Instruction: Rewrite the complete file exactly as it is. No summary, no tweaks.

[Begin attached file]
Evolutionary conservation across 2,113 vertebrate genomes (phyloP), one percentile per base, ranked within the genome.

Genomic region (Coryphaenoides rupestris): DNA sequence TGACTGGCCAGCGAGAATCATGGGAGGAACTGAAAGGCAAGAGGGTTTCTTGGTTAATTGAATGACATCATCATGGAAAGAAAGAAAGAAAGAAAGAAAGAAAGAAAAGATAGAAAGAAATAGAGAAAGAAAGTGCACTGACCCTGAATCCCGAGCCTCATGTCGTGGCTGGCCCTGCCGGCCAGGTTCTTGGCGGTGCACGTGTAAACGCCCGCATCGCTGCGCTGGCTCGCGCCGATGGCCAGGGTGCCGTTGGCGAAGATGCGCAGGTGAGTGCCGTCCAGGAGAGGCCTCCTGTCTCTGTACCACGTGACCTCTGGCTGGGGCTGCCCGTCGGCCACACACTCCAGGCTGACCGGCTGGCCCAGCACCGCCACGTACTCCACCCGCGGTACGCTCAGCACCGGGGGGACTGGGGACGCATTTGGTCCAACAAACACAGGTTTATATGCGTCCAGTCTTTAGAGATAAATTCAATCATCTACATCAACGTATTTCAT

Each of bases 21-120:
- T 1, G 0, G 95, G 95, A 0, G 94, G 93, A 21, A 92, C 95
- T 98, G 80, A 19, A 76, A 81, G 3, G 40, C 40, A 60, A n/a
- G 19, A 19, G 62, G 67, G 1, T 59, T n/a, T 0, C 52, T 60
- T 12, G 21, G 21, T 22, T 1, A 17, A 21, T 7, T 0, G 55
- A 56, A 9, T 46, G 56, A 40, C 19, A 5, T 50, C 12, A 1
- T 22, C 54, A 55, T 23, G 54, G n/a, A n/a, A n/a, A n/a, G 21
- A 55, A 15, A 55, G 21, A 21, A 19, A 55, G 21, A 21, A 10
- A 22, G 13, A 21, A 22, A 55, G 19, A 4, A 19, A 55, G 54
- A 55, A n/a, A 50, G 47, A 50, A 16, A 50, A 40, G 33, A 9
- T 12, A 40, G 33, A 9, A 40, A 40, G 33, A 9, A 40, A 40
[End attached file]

Evolutionary conservation across 2,113 vertebrate genomes (phyloP), one percentile per base, ranked within the genome.

Genomic region (Coryphaenoides rupestris): DNA sequence TGACTGGCCAGCGAGAATCATGGGAGGAACTGAAAGGCAAGAGGGTTTCTTGGTTAATTGAATGACATCATCATGGAAAGAAAGAAAGAAAGAAAGAAAGAAAGAAAAGATAGAAAGAAATAGAGAAAGAAAGTGCACTGACCCTGAATCCCGAGCCTCATGTCGTGGCTGGCCCTGCCGGCCAGGTTCTTGGCGGTGCACGTGTAAACGCCCGCATCGCTGCGCTGGCTCGCGCCGATGGCCAGGGTGCCGTTGGCGAAGATGCGCAGGTGAGTGCCGTCCAGGAGAGGCCTCCTGTCTCTGTACCACGTGACCTCTGGCTGGGGCTGCCCGTCGGCCACACACTCCAGGCTGACCGGCTGGCCCAGCACCGCCACGTACTCCACCCGCGGTACGCTCAGCACCGGGGGGACTGGGGACGCATTTGGTCCAACAAACACAGGTTTATATGCGTCCAGTCTTTAGAGATAAATTCAATCATCTACATCAACGTATTTCAT

Each of bases 21-120:
- T 1, G 0, G 95, G 95, A 0, G 94, G 93, A 21, A 92, C 95
- T 98, G 80, A 19, A 76, A 81, G 3, G 40, C 40, A 60, A n/a
- G 19, A 19, G 62, G 67, G 1, T 59, T n/a, T 0, C 52, T 60
- T 12, G 21, G 21, T 22, T 1, A 17, A 21, T 7, T 0, G 55
- A 56, A 9, T 46, G 56, A 40, C 19, A 5, T 50, C 12, A 1
- T 22, C 54, A 55, T 23, G 54, G n/a, A n/a, A n/a, A n/a, G 21
- A 55, A 15, A 55, G 21, A 21, A 19, A 55, G 21, A 21, A 10
- A 22, G 13, A 21, A 22, A 55, G 19, A 4, A 19, A 55, G 54
- A 55, A n/a, A 50, G 47, A 50, A 16, A 50, A 40, G 33, A 9
- T 12, A 40, G 33, A 9, A 40, A 40, G 33, A 9, A 40, A 40